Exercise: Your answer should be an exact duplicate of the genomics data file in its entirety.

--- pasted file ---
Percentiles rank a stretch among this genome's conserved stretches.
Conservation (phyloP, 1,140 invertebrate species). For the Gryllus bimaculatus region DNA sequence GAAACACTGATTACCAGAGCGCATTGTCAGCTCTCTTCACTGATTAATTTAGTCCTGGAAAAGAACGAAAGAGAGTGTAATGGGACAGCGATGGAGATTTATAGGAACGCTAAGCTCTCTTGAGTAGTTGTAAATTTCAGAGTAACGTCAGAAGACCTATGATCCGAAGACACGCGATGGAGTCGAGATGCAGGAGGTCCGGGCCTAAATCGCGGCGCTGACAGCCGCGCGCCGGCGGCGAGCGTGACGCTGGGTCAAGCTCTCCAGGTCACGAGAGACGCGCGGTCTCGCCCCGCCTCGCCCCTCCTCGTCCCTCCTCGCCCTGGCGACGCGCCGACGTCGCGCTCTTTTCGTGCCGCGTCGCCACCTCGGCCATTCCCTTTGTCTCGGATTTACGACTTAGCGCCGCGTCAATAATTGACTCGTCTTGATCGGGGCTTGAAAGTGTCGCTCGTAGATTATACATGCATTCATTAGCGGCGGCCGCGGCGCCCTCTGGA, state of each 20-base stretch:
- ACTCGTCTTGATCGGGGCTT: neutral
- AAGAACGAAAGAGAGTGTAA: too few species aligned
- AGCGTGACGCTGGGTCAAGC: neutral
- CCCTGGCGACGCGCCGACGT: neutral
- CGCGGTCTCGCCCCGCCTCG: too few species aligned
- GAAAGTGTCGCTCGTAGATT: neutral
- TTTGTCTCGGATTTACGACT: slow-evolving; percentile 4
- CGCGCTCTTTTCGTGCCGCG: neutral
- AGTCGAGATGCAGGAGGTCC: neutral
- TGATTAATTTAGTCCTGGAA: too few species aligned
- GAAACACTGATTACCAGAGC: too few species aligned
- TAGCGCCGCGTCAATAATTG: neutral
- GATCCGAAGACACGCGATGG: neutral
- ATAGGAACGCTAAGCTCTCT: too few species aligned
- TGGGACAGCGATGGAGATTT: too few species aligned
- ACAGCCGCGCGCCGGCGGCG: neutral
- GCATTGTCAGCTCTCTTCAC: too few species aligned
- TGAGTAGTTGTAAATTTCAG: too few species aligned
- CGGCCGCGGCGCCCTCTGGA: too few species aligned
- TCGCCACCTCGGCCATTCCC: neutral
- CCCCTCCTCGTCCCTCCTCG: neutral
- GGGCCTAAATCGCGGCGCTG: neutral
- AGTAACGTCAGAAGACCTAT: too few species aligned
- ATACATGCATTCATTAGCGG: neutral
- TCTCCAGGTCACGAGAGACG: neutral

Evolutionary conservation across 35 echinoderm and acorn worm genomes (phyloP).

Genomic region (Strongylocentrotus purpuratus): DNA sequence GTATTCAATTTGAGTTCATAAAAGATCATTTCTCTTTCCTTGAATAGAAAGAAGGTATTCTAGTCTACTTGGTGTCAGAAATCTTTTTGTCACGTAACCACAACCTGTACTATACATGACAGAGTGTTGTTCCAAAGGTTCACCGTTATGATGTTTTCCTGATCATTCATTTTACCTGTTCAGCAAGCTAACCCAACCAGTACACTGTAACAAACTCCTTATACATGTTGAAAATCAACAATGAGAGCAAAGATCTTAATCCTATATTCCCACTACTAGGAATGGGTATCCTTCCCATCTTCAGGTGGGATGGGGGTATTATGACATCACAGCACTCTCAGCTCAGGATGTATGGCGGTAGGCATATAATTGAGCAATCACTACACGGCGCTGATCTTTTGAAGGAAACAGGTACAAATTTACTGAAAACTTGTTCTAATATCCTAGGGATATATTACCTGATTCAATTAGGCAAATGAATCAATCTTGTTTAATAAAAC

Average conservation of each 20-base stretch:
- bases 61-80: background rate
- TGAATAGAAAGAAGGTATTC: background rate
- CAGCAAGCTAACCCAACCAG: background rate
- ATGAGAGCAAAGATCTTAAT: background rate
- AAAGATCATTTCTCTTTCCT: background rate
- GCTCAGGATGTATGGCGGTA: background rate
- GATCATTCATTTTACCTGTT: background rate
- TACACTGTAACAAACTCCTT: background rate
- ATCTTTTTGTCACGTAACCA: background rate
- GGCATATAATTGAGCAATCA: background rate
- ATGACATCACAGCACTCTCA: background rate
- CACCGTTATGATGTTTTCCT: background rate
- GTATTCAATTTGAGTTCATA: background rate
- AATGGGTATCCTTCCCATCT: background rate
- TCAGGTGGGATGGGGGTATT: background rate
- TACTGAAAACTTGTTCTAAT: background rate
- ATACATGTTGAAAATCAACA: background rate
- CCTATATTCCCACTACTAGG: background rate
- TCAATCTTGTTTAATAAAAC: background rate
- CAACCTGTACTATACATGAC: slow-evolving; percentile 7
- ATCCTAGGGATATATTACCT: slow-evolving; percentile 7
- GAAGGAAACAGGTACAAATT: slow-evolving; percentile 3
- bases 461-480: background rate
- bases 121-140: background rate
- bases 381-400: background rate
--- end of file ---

Percentiles rank a stretch among this genome's conserved stretches.
Conservation (phyloP, 1,140 invertebrate species). For the Gryllus bimaculatus region DNA sequence GAAACACTGATTACCAGAGCGCATTGTCAGCTCTCTTCACTGATTAATTTAGTCCTGGAAAAGAACGAAAGAGAGTGTAATGGGACAGCGATGGAGATTTATAGGAACGCTAAGCTCTCTTGAGTAGTTGTAAATTTCAGAGTAACGTCAGAAGACCTATGATCCGAAGACACGCGATGGAGTCGAGATGCAGGAGGTCCGGGCCTAAATCGCGGCGCTGACAGCCGCGCGCCGGCGGCGAGCGTGACGCTGGGTCAAGCTCTCCAGGTCACGAGAGACGCGCGGTCTCGCCCCGCCTCGCCCCTCCTCGTCCCTCCTCGCCCTGGCGACGCGCCGACGTCGCGCTCTTTTCGTGCCGCGTCGCCACCTCGGCCATTCCCTTTGTCTCGGATTTACGACTTAGCGCCGCGTCAATAATTGACTCGTCTTGATCGGGGCTTGAAAGTGTCGCTCGTAGATTATACATGCATTCATTAGCGGCGGCCGCGGCGCCCTCTGGA, state of each 20-base stretch:
- ACTCGTCTTGATCGGGGCTT: neutral
- AAGAACGAAAGAGAGTGTAA: too few species aligned
- AGCGTGACGCTGGGTCAAGC: neutral
- CCCTGGCGACGCGCCGACGT: neutral
- CGCGGTCTCGCCCCGCCTCG: too few species aligned
- GAAAGTGTCGCTCGTAGATT: neutral
- TTTGTCTCGGATTTACGACT: slow-evolving; percentile 4
- CGCGCTCTTTTCGTGCCGCG: neutral
- AGTCGAGATGCAGGAGGTCC: neutral
- TGATTAATTTAGTCCTGGAA: too few species aligned
- GAAACACTGATTACCAGAGC: too few species aligned
- TAGCGCCGCGTCAATAATTG: neutral
- GATCCGAAGACACGCGATGG: neutral
- ATAGGAACGCTAAGCTCTCT: too few species aligned
- TGGGACAGCGATGGAGATTT: too few species aligned
- ACAGCCGCGCGCCGGCGGCG: neutral
- GCATTGTCAGCTCTCTTCAC: too few species aligned
- TGAGTAGTTGTAAATTTCAG: too few species aligned
- CGGCCGCGGCGCCCTCTGGA: too few species aligned
- TCGCCACCTCGGCCATTCCC: neutral
- CCCCTCCTCGTCCCTCCTCG: neutral
- GGGCCTAAATCGCGGCGCTG: neutral
- AGTAACGTCAGAAGACCTAT: too few species aligned
- ATACATGCATTCATTAGCGG: neutral
- TCTCCAGGTCACGAGAGACG: neutral

Evolutionary conservation across 35 echinoderm and acorn worm genomes (phyloP).

Genomic region (Strongylocentrotus purpuratus): DNA sequence GTATTCAATTTGAGTTCATAAAAGATCATTTCTCTTTCCTTGAATAGAAAGAAGGTATTCTAGTCTACTTGGTGTCAGAAATCTTTTTGTCACGTAACCACAACCTGTACTATACATGACAGAGTGTTGTTCCAAAGGTTCACCGTTATGATGTTTTCCTGATCATTCATTTTACCTGTTCAGCAAGCTAACCCAACCAGTACACTGTAACAAACTCCTTATACATGTTGAAAATCAACAATGAGAGCAAAGATCTTAATCCTATATTCCCACTACTAGGAATGGGTATCCTTCCCATCTTCAGGTGGGATGGGGGTATTATGACATCACAGCACTCTCAGCTCAGGATGTATGGCGGTAGGCATATAATTGAGCAATCACTACACGGCGCTGATCTTTTGAAGGAAACAGGTACAAATTTACTGAAAACTTGTTCTAATATCCTAGGGATATATTACCTGATTCAATTAGGCAAATGAATCAATCTTGTTTAATAAAAC

Average conservation of each 20-base stretch:
- bases 61-80: background rate
- TGAATAGAAAGAAGGTATTC: background rate
- CAGCAAGCTAACCCAACCAG: background rate
- ATGAGAGCAAAGATCTTAAT: background rate
- AAAGATCATTTCTCTTTCCT: background rate
- GCTCAGGATGTATGGCGGTA: background rate
- GATCATTCATTTTACCTGTT: background rate
- TACACTGTAACAAACTCCTT: background rate
- ATCTTTTTGTCACGTAACCA: background rate
- GGCATATAATTGAGCAATCA: background rate
- ATGACATCACAGCACTCTCA: background rate
- CACCGTTATGATGTTTTCCT: background rate
- GTATTCAATTTGAGTTCATA: background rate
- AATGGGTATCCTTCCCATCT: background rate
- TCAGGTGGGATGGGGGTATT: background rate
- TACTGAAAACTTGTTCTAAT: background rate
- ATACATGTTGAAAATCAACA: background rate
- CCTATATTCCCACTACTAGG: background rate
- TCAATCTTGTTTAATAAAAC: background rate
- CAACCTGTACTATACATGAC: slow-evolving; percentile 7
- ATCCTAGGGATATATTACCT: slow-evolving; percentile 7
- GAAGGAAACAGGTACAAATT: slow-evolving; percentile 3
- bases 461-480: background rate
- bases 121-140: background rate
- bases 381-400: background rate